1978: The Year Global Prosperity Peaked
Posted by Phoenix Woman on July 14, 2013
PECULIAR fashion choices, an oil crisis and embarrassing hairstyles notwithstanding, the 1970s were the good old days. A new study of global wealth says prosperity peaked at the end of that decade. Economic policy-makers, take note: we have been heading downhill since 1978 (see “1978: in this year…“).
…many economists have begun searching for more comprehensive measures of economic progress that reflect the overall state of a country. One that has been widely used is the Genuine Progress Indicator (GPI), which adjusts expenditure in 26 ways to account for social and environmental costs, such as pollution, crime and inequality, and for beneficial activities where no money changes hands, such as housework and volunteering.
Ida Kubiszewski and Robert Costanza at the Australian National University in Canberra and their colleagues gathered estimates of GPI for 17 countries – totalling more than half the world’s population and GDP – and assembled them into the first-ever global picture of how GPI has changed over the years. They found that GPI per person peaked in 1978 and has been declining slowly but steadily ever since (Ecological Economics, doi.org/m53). This contrasts sharply with the steady increase in GDP per capita since then, and implies that social and environmental woes have outpaced the growth of monetary wealth.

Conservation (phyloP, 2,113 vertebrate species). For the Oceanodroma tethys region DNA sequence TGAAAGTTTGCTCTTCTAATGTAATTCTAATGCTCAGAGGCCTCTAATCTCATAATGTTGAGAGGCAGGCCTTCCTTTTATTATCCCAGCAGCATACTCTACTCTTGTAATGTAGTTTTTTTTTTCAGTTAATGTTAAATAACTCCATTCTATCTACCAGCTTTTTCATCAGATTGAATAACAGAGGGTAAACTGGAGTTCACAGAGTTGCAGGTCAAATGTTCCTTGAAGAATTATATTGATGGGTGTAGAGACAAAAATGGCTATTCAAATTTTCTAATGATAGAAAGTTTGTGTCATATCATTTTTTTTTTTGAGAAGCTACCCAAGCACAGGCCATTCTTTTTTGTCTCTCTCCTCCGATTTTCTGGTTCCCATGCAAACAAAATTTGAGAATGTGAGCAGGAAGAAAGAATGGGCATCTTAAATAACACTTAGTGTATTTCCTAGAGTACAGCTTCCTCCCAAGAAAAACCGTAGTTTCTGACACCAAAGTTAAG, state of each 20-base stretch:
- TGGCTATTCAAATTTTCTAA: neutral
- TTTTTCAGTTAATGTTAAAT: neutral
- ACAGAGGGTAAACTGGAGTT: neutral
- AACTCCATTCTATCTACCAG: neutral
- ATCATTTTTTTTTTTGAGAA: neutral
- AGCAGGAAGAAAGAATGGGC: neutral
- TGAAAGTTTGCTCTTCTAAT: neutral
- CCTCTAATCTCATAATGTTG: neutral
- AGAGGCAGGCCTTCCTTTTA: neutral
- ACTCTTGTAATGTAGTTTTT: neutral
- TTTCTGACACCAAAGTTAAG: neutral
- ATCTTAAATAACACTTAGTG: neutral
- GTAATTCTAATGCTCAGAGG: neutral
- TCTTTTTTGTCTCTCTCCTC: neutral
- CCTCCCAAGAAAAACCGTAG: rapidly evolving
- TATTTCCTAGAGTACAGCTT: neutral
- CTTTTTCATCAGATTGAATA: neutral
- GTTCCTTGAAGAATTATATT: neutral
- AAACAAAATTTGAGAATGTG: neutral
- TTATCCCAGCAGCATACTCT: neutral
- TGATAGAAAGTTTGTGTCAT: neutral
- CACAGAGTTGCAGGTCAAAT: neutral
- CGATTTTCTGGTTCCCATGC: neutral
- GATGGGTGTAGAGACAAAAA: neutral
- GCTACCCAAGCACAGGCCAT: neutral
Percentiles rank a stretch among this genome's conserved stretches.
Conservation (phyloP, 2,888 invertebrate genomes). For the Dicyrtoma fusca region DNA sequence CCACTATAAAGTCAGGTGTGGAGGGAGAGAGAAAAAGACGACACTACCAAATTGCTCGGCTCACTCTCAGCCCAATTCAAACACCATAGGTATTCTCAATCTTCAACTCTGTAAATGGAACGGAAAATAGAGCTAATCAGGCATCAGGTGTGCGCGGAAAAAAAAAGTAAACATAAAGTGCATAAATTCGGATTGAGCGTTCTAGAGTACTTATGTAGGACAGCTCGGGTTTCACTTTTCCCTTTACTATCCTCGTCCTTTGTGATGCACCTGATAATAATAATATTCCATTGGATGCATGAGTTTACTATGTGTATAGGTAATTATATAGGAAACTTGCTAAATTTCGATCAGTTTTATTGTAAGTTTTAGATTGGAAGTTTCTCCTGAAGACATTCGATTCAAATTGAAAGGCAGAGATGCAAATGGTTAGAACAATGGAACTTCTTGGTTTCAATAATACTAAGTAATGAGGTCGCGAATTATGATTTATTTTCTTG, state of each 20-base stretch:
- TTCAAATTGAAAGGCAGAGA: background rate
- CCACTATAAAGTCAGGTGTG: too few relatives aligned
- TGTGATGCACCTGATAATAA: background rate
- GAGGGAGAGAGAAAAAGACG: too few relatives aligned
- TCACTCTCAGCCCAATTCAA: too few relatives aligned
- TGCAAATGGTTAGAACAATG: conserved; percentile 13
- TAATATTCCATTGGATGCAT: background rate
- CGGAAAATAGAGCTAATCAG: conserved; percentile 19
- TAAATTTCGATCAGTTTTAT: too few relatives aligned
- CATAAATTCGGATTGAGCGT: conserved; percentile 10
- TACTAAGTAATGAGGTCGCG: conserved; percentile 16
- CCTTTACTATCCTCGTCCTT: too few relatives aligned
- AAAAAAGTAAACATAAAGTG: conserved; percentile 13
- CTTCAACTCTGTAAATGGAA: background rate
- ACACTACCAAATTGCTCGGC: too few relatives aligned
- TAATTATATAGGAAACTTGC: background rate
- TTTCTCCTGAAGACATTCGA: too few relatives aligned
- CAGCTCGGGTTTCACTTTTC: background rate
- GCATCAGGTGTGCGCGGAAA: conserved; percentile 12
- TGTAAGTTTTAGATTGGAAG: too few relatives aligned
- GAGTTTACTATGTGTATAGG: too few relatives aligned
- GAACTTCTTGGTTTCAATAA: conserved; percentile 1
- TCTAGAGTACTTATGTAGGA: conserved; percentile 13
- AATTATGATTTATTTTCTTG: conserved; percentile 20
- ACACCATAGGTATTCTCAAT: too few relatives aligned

“We’re not making a social profit,” says Costanza. In particular, growing inequality of incomes and environmental degradation are the biggest factors dragging GPI down.
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